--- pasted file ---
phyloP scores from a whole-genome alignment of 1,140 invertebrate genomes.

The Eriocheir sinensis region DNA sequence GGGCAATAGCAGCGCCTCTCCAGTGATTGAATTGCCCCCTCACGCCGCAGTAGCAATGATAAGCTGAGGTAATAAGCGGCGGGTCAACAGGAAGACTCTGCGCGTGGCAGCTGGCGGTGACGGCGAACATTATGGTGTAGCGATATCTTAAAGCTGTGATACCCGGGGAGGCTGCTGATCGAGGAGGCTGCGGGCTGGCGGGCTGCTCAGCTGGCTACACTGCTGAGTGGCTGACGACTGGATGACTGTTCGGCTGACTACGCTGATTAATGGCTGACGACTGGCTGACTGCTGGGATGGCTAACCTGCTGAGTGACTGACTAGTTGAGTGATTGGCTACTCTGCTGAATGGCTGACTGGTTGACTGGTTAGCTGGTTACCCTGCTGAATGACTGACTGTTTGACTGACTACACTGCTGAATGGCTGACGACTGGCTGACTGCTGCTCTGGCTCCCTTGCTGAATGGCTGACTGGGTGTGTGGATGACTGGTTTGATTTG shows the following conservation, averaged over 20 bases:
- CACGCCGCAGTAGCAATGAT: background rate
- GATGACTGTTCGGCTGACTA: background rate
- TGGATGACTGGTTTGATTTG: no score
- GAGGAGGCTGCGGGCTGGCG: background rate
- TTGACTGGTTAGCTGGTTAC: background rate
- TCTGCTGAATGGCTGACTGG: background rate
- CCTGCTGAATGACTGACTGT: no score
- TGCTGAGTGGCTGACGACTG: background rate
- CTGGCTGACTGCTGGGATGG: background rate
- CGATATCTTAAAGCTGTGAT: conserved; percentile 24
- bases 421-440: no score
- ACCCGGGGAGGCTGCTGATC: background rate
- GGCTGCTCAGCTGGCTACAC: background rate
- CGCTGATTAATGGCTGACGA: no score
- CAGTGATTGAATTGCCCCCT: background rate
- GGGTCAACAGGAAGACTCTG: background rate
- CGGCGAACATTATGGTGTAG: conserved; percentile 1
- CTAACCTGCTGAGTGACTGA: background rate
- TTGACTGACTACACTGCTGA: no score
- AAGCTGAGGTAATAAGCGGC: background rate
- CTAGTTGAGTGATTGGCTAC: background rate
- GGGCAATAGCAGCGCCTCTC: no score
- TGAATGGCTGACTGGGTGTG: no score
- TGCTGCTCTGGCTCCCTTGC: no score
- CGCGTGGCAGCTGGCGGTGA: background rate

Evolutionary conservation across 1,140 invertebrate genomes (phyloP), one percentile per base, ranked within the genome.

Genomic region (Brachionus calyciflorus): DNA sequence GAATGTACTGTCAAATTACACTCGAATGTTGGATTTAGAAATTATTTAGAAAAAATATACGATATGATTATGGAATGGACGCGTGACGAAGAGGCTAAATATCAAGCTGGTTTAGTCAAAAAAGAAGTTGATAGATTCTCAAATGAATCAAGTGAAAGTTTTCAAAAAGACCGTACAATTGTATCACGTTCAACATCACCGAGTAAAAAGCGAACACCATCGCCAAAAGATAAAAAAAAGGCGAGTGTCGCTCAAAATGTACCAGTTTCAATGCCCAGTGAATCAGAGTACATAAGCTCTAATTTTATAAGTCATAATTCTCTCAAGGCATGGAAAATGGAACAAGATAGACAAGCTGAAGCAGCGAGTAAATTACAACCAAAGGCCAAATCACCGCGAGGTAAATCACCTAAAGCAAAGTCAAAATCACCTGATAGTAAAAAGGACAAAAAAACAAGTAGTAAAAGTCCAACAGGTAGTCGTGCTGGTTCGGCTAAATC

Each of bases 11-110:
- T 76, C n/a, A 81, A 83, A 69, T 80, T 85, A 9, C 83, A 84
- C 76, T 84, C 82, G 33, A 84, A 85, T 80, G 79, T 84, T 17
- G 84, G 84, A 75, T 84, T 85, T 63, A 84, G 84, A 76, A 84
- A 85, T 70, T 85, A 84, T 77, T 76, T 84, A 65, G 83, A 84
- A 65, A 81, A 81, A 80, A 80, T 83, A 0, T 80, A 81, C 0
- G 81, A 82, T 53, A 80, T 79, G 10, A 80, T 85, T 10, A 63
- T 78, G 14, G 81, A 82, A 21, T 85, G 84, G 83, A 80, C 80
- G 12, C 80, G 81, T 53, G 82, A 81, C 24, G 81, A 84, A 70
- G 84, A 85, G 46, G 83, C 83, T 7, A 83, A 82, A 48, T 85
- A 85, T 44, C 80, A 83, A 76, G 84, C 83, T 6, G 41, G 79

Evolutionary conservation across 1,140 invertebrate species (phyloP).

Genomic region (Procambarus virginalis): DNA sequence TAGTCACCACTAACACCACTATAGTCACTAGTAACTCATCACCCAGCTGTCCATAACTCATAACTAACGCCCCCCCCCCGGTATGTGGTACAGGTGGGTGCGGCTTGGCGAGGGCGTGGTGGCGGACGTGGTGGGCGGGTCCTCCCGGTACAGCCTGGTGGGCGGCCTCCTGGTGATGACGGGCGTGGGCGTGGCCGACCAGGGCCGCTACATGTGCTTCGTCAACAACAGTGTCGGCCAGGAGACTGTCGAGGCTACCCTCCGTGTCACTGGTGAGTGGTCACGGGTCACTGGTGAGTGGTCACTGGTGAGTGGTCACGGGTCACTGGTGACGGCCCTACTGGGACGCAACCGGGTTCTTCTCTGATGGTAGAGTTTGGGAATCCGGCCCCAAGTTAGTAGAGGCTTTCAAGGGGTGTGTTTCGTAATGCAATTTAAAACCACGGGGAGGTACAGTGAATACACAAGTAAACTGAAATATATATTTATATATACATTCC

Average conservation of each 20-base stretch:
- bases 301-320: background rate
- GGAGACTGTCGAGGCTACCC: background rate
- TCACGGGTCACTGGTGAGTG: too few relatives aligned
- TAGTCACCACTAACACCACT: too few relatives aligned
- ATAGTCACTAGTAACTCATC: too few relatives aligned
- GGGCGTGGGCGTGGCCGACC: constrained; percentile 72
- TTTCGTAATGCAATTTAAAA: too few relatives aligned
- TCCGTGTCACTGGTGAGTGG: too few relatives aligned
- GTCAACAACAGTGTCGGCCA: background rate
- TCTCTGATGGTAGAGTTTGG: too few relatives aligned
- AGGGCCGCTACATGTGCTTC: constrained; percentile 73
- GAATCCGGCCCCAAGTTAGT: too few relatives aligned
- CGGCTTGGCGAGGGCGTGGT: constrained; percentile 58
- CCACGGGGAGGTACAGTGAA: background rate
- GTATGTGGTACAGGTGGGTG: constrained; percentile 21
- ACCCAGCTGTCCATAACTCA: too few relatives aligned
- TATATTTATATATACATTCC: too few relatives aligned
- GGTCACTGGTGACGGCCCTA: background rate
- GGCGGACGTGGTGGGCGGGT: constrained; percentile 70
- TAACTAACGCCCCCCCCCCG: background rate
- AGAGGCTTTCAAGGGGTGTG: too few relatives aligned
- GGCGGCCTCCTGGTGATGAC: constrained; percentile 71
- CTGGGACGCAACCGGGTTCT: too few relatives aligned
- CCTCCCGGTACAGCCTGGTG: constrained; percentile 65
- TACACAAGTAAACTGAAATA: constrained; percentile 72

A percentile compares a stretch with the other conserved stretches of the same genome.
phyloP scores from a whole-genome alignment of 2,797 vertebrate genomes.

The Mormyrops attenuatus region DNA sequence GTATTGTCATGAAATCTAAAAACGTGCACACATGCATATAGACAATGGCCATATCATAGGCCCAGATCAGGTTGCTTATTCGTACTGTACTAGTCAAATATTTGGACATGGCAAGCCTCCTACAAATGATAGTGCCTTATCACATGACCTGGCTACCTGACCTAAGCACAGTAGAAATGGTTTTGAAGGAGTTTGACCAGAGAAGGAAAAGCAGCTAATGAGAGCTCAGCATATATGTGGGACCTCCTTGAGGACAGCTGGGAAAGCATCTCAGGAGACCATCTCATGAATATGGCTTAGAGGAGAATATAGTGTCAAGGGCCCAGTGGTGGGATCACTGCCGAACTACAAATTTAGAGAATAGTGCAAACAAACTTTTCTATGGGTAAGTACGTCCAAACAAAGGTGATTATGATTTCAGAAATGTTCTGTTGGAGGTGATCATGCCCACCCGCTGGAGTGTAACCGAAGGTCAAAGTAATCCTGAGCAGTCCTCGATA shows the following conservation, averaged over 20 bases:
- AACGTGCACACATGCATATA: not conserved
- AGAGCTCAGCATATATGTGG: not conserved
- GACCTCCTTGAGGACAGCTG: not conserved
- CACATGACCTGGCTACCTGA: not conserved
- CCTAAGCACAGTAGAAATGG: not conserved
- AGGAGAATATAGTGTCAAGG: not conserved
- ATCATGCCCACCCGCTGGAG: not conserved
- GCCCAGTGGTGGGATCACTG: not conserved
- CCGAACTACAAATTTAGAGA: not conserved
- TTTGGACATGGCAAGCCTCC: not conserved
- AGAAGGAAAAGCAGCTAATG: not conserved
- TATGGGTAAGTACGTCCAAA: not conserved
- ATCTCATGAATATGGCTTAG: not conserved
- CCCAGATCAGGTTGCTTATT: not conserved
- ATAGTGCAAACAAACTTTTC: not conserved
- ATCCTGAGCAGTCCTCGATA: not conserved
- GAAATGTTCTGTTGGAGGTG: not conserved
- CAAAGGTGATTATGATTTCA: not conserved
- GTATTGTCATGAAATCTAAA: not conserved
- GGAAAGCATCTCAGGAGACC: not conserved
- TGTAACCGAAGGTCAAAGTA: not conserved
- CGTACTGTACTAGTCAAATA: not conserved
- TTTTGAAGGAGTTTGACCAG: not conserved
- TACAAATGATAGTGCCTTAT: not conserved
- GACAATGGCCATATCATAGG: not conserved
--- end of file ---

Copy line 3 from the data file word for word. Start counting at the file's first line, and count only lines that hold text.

- CACGCCGCAGTAGCAATGAT: background rate